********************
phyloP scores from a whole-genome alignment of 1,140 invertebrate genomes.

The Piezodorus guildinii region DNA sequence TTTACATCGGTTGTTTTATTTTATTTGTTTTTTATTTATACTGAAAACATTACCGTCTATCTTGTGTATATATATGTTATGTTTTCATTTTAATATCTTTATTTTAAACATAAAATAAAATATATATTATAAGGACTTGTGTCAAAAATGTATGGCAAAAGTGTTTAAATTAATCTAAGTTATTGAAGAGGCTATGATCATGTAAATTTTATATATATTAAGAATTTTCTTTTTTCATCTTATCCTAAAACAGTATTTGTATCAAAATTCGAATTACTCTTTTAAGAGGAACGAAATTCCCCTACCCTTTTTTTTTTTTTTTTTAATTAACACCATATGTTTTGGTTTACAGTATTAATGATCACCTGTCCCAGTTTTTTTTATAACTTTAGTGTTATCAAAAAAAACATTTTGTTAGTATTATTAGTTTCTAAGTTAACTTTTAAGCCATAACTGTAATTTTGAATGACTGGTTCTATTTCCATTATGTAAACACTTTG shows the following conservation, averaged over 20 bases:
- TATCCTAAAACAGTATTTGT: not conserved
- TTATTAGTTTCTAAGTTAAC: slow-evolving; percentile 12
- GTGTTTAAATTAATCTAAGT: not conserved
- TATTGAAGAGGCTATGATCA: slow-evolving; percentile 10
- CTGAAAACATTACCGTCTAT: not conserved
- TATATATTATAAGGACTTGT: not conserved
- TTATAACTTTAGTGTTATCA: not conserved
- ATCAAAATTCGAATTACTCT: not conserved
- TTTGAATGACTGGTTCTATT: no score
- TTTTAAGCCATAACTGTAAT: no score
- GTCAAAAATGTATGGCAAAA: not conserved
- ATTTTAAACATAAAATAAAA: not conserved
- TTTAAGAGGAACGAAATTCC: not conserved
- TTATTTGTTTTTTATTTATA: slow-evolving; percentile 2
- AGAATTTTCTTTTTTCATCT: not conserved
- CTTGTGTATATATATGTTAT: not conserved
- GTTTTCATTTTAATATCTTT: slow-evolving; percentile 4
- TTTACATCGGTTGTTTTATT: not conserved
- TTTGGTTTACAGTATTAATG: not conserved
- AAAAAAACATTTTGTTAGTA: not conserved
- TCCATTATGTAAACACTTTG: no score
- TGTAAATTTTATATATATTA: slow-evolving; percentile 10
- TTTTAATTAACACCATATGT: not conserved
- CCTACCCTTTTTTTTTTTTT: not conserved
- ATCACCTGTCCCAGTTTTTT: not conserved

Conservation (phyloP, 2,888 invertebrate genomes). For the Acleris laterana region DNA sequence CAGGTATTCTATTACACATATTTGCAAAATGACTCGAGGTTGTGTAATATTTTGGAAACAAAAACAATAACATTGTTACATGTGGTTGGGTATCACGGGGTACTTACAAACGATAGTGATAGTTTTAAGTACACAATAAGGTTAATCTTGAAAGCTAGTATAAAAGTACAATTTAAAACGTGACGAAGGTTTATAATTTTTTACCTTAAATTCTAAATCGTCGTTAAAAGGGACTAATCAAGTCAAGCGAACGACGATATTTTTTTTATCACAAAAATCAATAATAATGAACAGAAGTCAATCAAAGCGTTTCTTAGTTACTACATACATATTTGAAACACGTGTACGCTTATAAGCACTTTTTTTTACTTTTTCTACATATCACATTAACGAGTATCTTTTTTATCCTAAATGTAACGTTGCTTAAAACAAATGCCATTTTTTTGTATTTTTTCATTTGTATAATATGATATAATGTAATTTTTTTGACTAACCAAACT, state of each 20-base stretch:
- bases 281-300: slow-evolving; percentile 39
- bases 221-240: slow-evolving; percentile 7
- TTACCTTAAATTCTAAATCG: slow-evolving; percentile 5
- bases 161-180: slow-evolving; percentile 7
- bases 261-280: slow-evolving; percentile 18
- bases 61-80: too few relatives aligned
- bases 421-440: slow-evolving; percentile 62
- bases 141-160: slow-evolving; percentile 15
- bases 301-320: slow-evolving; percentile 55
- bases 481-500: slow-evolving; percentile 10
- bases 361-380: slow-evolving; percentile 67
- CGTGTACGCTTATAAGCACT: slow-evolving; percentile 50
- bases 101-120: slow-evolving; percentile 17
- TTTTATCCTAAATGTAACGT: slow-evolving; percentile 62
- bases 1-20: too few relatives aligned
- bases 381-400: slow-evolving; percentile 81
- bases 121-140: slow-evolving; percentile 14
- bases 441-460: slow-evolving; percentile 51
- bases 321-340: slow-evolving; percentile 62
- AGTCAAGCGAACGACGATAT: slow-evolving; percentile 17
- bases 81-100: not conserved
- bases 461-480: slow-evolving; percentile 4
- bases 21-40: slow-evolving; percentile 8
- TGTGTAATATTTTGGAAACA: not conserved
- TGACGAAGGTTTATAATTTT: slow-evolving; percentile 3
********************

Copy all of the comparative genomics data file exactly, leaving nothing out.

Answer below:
phyloP scores from a whole-genome alignment of 1,140 invertebrate genomes.

The Piezodorus guildinii region DNA sequence TTTACATCGGTTGTTTTATTTTATTTGTTTTTTATTTATACTGAAAACATTACCGTCTATCTTGTGTATATATATGTTATGTTTTCATTTTAATATCTTTATTTTAAACATAAAATAAAATATATATTATAAGGACTTGTGTCAAAAATGTATGGCAAAAGTGTTTAAATTAATCTAAGTTATTGAAGAGGCTATGATCATGTAAATTTTATATATATTAAGAATTTTCTTTTTTCATCTTATCCTAAAACAGTATTTGTATCAAAATTCGAATTACTCTTTTAAGAGGAACGAAATTCCCCTACCCTTTTTTTTTTTTTTTTTAATTAACACCATATGTTTTGGTTTACAGTATTAATGATCACCTGTCCCAGTTTTTTTTATAACTTTAGTGTTATCAAAAAAAACATTTTGTTAGTATTATTAGTTTCTAAGTTAACTTTTAAGCCATAACTGTAATTTTGAATGACTGGTTCTATTTCCATTATGTAAACACTTTG shows the following conservation, averaged over 20 bases:
- TATCCTAAAACAGTATTTGT: not conserved
- TTATTAGTTTCTAAGTTAAC: slow-evolving; percentile 12
- GTGTTTAAATTAATCTAAGT: not conserved
- TATTGAAGAGGCTATGATCA: slow-evolving; percentile 10
- CTGAAAACATTACCGTCTAT: not conserved
- TATATATTATAAGGACTTGT: not conserved
- TTATAACTTTAGTGTTATCA: not conserved
- ATCAAAATTCGAATTACTCT: not conserved
- TTTGAATGACTGGTTCTATT: no score
- TTTTAAGCCATAACTGTAAT: no score
- GTCAAAAATGTATGGCAAAA: not conserved
- ATTTTAAACATAAAATAAAA: not conserved
- TTTAAGAGGAACGAAATTCC: not conserved
- TTATTTGTTTTTTATTTATA: slow-evolving; percentile 2
- AGAATTTTCTTTTTTCATCT: not conserved
- CTTGTGTATATATATGTTAT: not conserved
- GTTTTCATTTTAATATCTTT: slow-evolving; percentile 4
- TTTACATCGGTTGTTTTATT: not conserved
- TTTGGTTTACAGTATTAATG: not conserved
- AAAAAAACATTTTGTTAGTA: not conserved
- TCCATTATGTAAACACTTTG: no score
- TGTAAATTTTATATATATTA: slow-evolving; percentile 10
- TTTTAATTAACACCATATGT: not conserved
- CCTACCCTTTTTTTTTTTTT: not conserved
- ATCACCTGTCCCAGTTTTTT: not conserved

Conservation (phyloP, 2,888 invertebrate genomes). For the Acleris laterana region DNA sequence CAGGTATTCTATTACACATATTTGCAAAATGACTCGAGGTTGTGTAATATTTTGGAAACAAAAACAATAACATTGTTACATGTGGTTGGGTATCACGGGGTACTTACAAACGATAGTGATAGTTTTAAGTACACAATAAGGTTAATCTTGAAAGCTAGTATAAAAGTACAATTTAAAACGTGACGAAGGTTTATAATTTTTTACCTTAAATTCTAAATCGTCGTTAAAAGGGACTAATCAAGTCAAGCGAACGACGATATTTTTTTTATCACAAAAATCAATAATAATGAACAGAAGTCAATCAAAGCGTTTCTTAGTTACTACATACATATTTGAAACACGTGTACGCTTATAAGCACTTTTTTTTACTTTTTCTACATATCACATTAACGAGTATCTTTTTTATCCTAAATGTAACGTTGCTTAAAACAAATGCCATTTTTTTGTATTTTTTCATTTGTATAATATGATATAATGTAATTTTTTTGACTAACCAAACT, state of each 20-base stretch:
- bases 281-300: slow-evolving; percentile 39
- bases 221-240: slow-evolving; percentile 7
- TTACCTTAAATTCTAAATCG: slow-evolving; percentile 5
- bases 161-180: slow-evolving; percentile 7
- bases 261-280: slow-evolving; percentile 18
- bases 61-80: too few relatives aligned
- bases 421-440: slow-evolving; percentile 62
- bases 141-160: slow-evolving; percentile 15
- bases 301-320: slow-evolving; percentile 55
- bases 481-500: slow-evolving; percentile 10
- bases 361-380: slow-evolving; percentile 67
- CGTGTACGCTTATAAGCACT: slow-evolving; percentile 50
- bases 101-120: slow-evolving; percentile 17
- TTTTATCCTAAATGTAACGT: slow-evolving; percentile 62
- bases 1-20: too few relatives aligned
- bases 381-400: slow-evolving; percentile 81
- bases 121-140: slow-evolving; percentile 14
- bases 441-460: slow-evolving; percentile 51
- bases 321-340: slow-evolving; percentile 62
- AGTCAAGCGAACGACGATAT: slow-evolving; percentile 17
- bases 81-100: not conserved
- bases 461-480: slow-evolving; percentile 4
- bases 21-40: slow-evolving; percentile 8
- TGTGTAATATTTTGGAAACA: not conserved
- TGACGAAGGTTTATAATTTT: slow-evolving; percentile 3